Andrews also began to hone a therapeutic mastery that even today distinguishes him from his peers. In a matter of minutes, during a folksy conversation, he’ll process a flurry of factors: What’s the injury, and what are possible outcomes? What are the athlete’s immediate and career goals? How committed is he to rehab? What’s his pain tolerance? What are the other emotional factors — his contract status, family pressure? “There’s no cookbook,” the Andrews-ism goes, when it comes to advising when, and if, to operate. “It comes down to reading a patient,” says Dr. Lyle Cain, one of Andrews’s two partners. “He’s a master at figuring out what to do at the right time.”
When Jack Nicklaus came to Columbus in 1984 with knee problems, Hughston was against exploratory surgery. Andrews convinced the legendary golfer to undergo arthroscopy. Two weeks later, Nicklaus was back playing, kneeling over putts to the TV announcers’ amazement. Two years later, he nabbed his sixth Masters.
After Clemens’s astonishing comeback from shoulder surgery in 1986, Andrews’s phone started ringing more, not only from players but also from hospitals courting him. Hughston, his longtime mentor and father figure, was approaching 70. “I made the mistake of asking Dr. Hughston, ‘Who’s going to carry this on?’ ” Andrews recalls. “He said, ‘You’re trying to get rid of me.’ ” When Andrews left Columbus in 1986, he and Hughston weren’t on speaking terms. “It was like having a son who’s going to take over your business,” Andrews says, “and then the son decides he’s going to go somewhere else.”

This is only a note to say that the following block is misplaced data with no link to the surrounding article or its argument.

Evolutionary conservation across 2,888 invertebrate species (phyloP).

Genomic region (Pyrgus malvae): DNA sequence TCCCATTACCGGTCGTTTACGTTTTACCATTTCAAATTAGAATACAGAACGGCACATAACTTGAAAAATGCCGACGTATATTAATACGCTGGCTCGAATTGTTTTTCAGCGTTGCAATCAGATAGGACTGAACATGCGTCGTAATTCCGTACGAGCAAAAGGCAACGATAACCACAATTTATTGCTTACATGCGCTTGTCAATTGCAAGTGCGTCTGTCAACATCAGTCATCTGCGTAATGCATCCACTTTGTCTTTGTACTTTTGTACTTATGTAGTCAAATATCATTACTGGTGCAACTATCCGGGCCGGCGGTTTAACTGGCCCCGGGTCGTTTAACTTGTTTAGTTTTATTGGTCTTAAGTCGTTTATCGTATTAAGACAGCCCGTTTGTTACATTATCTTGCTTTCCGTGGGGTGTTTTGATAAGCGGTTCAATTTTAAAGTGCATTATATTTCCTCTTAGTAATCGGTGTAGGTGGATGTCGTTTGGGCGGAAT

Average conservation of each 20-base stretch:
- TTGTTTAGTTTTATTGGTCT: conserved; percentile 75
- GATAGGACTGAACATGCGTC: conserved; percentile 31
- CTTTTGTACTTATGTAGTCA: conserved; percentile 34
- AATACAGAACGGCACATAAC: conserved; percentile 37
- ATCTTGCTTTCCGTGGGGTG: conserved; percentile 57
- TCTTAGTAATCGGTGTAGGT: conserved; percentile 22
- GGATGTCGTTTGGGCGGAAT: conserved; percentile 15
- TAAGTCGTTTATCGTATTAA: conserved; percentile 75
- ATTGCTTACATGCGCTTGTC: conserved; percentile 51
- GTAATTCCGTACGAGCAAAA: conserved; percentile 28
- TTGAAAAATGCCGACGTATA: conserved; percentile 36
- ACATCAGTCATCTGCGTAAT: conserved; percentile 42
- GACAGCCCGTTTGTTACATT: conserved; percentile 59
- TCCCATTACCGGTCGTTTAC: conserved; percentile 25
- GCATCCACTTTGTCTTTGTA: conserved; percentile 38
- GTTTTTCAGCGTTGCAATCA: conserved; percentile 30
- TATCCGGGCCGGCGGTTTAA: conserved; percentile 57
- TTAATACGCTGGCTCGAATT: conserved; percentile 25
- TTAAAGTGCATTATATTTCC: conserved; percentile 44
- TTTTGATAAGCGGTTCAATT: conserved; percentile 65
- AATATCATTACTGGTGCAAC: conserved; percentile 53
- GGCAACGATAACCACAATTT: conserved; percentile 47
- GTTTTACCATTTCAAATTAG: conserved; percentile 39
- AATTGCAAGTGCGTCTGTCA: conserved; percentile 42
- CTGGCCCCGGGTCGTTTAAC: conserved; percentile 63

That somewhere was Birmingham. Andrews found a partner willing to help him create a Hughston-like clinic of his own, and develop plans to make it even bigger.
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The Yankees are calling, again. It’s a spring Friday, and Andrews is in Florida, checking messages with his Birmingham office. Although the Yankees have a staff doctor, they want the most sought-after second opinion in sports. They’ve already sent an MRI to Alabama. “He’s their starting catcher,” Andrews tells a staffer.
He’s talking about Jorge Posada, of course, the veteran catcher who has injured his shoulder. “Just leave the MRI on the front porch,” Andrews says. “I’ll look at it when I get home tonight.”
The Andrews brand is built on not just expertise but also extreme customer service. He understands what sets apart this particular breed of customer: the sense of urgency and high stakes. In Birmingham, an SUV picks up star patients at the airport, and at the clinic they’re ushered through a back entrance to a private room. In addition to the player, Andrews talks to the agent, team doctor, general manager, and sometimes even the coach. “Do you have my number?” he constantly asks. “Call me.” Which they do. “It’s all the time,” says his wife, Jenelle. “If we’re at dinner, he keeps his phone on vibrate, but he can hardly wait to see who it is.”